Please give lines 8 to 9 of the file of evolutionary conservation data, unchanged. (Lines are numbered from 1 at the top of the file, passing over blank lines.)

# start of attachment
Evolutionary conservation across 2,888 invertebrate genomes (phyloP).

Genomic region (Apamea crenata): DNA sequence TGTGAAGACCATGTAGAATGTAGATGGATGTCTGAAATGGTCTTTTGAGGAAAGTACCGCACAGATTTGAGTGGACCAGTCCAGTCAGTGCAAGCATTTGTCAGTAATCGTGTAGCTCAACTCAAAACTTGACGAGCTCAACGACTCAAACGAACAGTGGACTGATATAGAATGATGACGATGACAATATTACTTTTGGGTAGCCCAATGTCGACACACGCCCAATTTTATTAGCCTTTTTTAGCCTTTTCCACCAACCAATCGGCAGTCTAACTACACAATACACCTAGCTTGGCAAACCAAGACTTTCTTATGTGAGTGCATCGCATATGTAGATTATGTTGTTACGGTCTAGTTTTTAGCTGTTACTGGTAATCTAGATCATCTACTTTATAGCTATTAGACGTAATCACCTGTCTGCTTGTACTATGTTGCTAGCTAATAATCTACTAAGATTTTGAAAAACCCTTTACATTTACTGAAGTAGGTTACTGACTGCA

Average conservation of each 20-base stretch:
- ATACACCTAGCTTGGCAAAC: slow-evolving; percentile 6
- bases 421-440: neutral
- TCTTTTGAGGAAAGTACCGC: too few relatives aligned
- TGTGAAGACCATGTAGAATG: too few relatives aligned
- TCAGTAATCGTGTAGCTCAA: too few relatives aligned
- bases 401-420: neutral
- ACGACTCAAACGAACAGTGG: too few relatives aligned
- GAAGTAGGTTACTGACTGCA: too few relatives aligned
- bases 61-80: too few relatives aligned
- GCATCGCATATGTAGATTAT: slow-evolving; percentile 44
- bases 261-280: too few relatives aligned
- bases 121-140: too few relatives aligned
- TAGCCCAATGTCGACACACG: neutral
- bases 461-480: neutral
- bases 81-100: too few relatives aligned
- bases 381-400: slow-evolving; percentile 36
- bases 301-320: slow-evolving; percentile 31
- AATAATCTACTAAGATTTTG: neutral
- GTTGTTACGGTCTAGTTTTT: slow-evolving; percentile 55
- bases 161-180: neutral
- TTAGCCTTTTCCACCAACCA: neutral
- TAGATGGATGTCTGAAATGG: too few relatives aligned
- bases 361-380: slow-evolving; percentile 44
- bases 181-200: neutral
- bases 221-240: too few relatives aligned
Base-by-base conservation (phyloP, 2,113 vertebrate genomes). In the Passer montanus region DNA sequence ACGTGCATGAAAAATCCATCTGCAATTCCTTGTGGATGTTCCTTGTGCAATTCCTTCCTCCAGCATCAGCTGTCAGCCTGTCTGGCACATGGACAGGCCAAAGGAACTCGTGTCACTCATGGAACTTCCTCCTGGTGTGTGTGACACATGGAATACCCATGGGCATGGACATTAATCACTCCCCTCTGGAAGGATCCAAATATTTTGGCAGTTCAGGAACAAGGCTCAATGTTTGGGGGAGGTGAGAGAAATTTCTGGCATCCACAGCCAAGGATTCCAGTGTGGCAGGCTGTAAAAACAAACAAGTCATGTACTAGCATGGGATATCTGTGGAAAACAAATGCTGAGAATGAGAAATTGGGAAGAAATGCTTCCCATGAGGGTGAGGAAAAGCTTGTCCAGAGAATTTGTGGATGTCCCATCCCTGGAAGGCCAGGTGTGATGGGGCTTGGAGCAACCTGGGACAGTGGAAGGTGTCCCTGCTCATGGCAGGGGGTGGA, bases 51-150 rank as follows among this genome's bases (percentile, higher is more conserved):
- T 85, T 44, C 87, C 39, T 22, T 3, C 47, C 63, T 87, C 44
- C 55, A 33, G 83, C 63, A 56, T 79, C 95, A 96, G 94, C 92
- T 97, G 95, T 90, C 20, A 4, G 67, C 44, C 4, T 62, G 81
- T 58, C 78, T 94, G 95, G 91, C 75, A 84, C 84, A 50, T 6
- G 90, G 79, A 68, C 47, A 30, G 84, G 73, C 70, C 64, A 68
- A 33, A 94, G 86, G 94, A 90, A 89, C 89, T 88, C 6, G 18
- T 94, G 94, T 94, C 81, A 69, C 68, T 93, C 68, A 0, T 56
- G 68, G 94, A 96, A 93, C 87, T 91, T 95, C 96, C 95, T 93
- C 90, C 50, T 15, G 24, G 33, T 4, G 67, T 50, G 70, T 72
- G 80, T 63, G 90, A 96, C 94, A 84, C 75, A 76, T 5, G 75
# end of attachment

- TCAGTAATCGTGTAGCTCAA: too few relatives aligned
- bases 401-420: neutral